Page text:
Effective resource utilization matters.Energy efficiency is an important element in Microsoft business practices, but equally important is the effective use of resources deployed. We eliminate features that are not essential for operating the services. This principle drives our efforts to right size our servers based on application requirements. Virtualization also improves server utilization by consolidating multiple instances of an application on the same hardware. Our data center designs offer various levels of redundancy to meet the resiliency needs of the different applications.


Standardization reduces variability and improves agility and costs, while reducing errors.  A major initiative in Microsoft data centers involves standardizing the platform. High degree of variability in the infrastructure can increase costs. Standardizing on a small set of servers, network equipment and data center technologies can drive economies of scale, and reduce support costs. Custom deployments are more error prone and expensive.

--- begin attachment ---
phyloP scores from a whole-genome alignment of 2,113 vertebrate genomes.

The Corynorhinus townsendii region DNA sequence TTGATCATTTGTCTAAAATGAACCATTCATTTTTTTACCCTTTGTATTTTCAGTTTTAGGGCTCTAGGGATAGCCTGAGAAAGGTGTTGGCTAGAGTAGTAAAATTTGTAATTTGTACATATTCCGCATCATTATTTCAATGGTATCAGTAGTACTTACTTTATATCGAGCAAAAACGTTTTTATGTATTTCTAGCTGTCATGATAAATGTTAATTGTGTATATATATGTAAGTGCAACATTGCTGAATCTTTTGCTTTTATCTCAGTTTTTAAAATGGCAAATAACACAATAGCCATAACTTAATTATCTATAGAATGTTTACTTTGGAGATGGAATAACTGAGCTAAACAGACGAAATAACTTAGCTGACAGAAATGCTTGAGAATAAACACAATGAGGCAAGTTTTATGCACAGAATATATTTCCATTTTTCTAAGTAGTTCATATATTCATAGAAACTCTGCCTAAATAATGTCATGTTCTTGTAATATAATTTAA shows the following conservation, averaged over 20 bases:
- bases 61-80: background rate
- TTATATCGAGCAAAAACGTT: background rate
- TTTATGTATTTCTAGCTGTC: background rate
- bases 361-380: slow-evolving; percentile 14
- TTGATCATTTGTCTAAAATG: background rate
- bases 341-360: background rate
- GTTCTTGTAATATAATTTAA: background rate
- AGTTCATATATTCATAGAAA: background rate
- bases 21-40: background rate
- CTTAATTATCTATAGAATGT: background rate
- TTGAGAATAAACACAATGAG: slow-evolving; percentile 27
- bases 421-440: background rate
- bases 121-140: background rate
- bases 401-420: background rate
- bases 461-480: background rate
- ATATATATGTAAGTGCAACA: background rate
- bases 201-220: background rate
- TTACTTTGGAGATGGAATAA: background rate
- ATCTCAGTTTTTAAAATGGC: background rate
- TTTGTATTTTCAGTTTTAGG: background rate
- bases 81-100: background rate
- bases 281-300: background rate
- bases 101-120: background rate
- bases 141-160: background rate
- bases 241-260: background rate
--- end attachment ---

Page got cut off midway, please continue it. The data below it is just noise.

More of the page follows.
A holistic approach to total cost of ownership is essential.It is tempting to make purchase decisions based on acquisition costs, but often support and operating costs can be a dominant factor over the life of the equipment. The total cost of ownership should be evaluated against the value proposition of the equipment purchased. For example, consider the cost/performance of your servers instead of just performance. Make sure that reducing costs in one aspect of the operation does not increase cost somewhere else. Spending more on a higher efficiency power supply can reduce the total cost of ownership!